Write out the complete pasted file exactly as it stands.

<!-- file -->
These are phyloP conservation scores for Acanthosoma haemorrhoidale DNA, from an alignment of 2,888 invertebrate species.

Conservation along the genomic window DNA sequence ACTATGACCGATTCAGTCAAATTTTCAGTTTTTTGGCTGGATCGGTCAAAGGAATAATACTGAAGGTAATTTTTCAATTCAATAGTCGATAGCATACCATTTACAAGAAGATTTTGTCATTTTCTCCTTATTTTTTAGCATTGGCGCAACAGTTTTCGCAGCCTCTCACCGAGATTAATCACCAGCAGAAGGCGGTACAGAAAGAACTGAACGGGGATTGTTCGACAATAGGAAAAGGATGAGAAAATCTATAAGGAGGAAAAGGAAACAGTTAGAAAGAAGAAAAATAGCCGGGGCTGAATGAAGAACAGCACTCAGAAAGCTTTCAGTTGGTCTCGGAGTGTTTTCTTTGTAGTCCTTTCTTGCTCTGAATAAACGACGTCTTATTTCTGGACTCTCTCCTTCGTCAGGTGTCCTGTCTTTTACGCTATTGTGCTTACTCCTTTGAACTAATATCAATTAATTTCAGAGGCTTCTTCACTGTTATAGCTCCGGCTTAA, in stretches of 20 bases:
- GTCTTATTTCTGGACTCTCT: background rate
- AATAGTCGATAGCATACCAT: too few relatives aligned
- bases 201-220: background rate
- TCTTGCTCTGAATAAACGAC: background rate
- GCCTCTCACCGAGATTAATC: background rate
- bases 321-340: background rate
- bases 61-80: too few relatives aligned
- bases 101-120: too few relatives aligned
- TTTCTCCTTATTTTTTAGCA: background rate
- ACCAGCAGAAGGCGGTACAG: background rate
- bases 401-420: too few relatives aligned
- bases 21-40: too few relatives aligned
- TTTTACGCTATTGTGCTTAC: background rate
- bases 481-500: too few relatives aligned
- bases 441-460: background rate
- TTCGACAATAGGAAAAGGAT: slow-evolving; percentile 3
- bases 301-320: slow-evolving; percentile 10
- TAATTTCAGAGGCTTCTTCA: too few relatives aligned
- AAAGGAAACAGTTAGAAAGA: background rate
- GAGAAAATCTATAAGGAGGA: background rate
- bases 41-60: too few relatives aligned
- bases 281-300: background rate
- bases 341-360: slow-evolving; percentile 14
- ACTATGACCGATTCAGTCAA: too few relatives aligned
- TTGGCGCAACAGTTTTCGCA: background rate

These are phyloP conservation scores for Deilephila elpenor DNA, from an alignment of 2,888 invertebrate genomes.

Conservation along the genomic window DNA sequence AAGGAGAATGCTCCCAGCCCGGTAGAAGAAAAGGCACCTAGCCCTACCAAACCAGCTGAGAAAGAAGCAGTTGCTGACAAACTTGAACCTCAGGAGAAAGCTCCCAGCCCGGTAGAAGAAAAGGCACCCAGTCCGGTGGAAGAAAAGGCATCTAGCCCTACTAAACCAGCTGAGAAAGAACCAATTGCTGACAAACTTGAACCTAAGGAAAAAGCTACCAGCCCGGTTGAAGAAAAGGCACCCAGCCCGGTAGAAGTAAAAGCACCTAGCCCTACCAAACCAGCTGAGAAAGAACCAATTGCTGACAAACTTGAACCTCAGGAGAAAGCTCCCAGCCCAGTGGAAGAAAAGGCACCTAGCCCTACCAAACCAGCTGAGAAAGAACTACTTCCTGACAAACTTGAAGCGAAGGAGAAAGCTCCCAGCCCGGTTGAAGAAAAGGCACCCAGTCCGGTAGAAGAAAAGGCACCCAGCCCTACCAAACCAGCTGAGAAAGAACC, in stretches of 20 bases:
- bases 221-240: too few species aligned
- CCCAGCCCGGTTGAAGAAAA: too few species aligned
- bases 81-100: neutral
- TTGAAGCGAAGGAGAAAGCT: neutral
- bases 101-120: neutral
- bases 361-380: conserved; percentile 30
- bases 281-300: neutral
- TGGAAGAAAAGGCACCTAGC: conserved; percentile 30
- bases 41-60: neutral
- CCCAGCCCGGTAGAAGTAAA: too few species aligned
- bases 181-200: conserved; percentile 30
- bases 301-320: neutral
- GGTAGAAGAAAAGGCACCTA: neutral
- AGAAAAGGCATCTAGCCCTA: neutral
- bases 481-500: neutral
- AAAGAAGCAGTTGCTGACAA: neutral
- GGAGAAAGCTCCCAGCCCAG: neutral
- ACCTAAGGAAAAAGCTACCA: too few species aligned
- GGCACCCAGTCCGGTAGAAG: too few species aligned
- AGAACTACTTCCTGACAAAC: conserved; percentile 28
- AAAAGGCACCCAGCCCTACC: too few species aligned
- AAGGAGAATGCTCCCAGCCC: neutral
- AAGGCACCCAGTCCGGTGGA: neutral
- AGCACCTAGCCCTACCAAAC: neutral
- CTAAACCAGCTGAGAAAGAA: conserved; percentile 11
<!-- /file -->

These are phyloP conservation scores for Acanthosoma haemorrhoidale DNA, from an alignment of 2,888 invertebrate species.

Conservation along the genomic window DNA sequence ACTATGACCGATTCAGTCAAATTTTCAGTTTTTTGGCTGGATCGGTCAAAGGAATAATACTGAAGGTAATTTTTCAATTCAATAGTCGATAGCATACCATTTACAAGAAGATTTTGTCATTTTCTCCTTATTTTTTAGCATTGGCGCAACAGTTTTCGCAGCCTCTCACCGAGATTAATCACCAGCAGAAGGCGGTACAGAAAGAACTGAACGGGGATTGTTCGACAATAGGAAAAGGATGAGAAAATCTATAAGGAGGAAAAGGAAACAGTTAGAAAGAAGAAAAATAGCCGGGGCTGAATGAAGAACAGCACTCAGAAAGCTTTCAGTTGGTCTCGGAGTGTTTTCTTTGTAGTCCTTTCTTGCTCTGAATAAACGACGTCTTATTTCTGGACTCTCTCCTTCGTCAGGTGTCCTGTCTTTTACGCTATTGTGCTTACTCCTTTGAACTAATATCAATTAATTTCAGAGGCTTCTTCACTGTTATAGCTCCGGCTTAA, in stretches of 20 bases:
- GTCTTATTTCTGGACTCTCT: background rate
- AATAGTCGATAGCATACCAT: too few relatives aligned
- bases 201-220: background rate
- TCTTGCTCTGAATAAACGAC: background rate
- GCCTCTCACCGAGATTAATC: background rate
- bases 321-340: background rate
- bases 61-80: too few relatives aligned
- bases 101-120: too few relatives aligned
- TTTCTCCTTATTTTTTAGCA: background rate
- ACCAGCAGAAGGCGGTACAG: background rate
- bases 401-420: too few relatives aligned
- bases 21-40: too few relatives aligned
- TTTTACGCTATTGTGCTTAC: background rate
- bases 481-500: too few relatives aligned
- bases 441-460: background rate
- TTCGACAATAGGAAAAGGAT: slow-evolving; percentile 3
- bases 301-320: slow-evolving; percentile 10
- TAATTTCAGAGGCTTCTTCA: too few relatives aligned
- AAAGGAAACAGTTAGAAAGA: background rate
- GAGAAAATCTATAAGGAGGA: background rate
- bases 41-60: too few relatives aligned
- bases 281-300: background rate
- bases 341-360: slow-evolving; percentile 14
- ACTATGACCGATTCAGTCAA: too few relatives aligned
- TTGGCGCAACAGTTTTCGCA: background rate

These are phyloP conservation scores for Deilephila elpenor DNA, from an alignment of 2,888 invertebrate genomes.

Conservation along the genomic window DNA sequence AAGGAGAATGCTCCCAGCCCGGTAGAAGAAAAGGCACCTAGCCCTACCAAACCAGCTGAGAAAGAAGCAGTTGCTGACAAACTTGAACCTCAGGAGAAAGCTCCCAGCCCGGTAGAAGAAAAGGCACCCAGTCCGGTGGAAGAAAAGGCATCTAGCCCTACTAAACCAGCTGAGAAAGAACCAATTGCTGACAAACTTGAACCTAAGGAAAAAGCTACCAGCCCGGTTGAAGAAAAGGCACCCAGCCCGGTAGAAGTAAAAGCACCTAGCCCTACCAAACCAGCTGAGAAAGAACCAATTGCTGACAAACTTGAACCTCAGGAGAAAGCTCCCAGCCCAGTGGAAGAAAAGGCACCTAGCCCTACCAAACCAGCTGAGAAAGAACTACTTCCTGACAAACTTGAAGCGAAGGAGAAAGCTCCCAGCCCGGTTGAAGAAAAGGCACCCAGTCCGGTAGAAGAAAAGGCACCCAGCCCTACCAAACCAGCTGAGAAAGAACC, in stretches of 20 bases:
- bases 221-240: too few species aligned
- CCCAGCCCGGTTGAAGAAAA: too few species aligned
- bases 81-100: neutral
- TTGAAGCGAAGGAGAAAGCT: neutral
- bases 101-120: neutral
- bases 361-380: conserved; percentile 30
- bases 281-300: neutral
- TGGAAGAAAAGGCACCTAGC: conserved; percentile 30
- bases 41-60: neutral
- CCCAGCCCGGTAGAAGTAAA: too few species aligned
- bases 181-200: conserved; percentile 30
- bases 301-320: neutral
- GGTAGAAGAAAAGGCACCTA: neutral
- AGAAAAGGCATCTAGCCCTA: neutral
- bases 481-500: neutral
- AAAGAAGCAGTTGCTGACAA: neutral
- GGAGAAAGCTCCCAGCCCAG: neutral
- ACCTAAGGAAAAAGCTACCA: too few species aligned
- GGCACCCAGTCCGGTAGAAG: too few species aligned
- AGAACTACTTCCTGACAAAC: conserved; percentile 28
- AAAAGGCACCCAGCCCTACC: too few species aligned
- AAGGAGAATGCTCCCAGCCC: neutral
- AAGGCACCCAGTCCGGTGGA: neutral
- AGCACCTAGCCCTACCAAAC: neutral
- CTAAACCAGCTGAGAAAGAA: conserved; percentile 11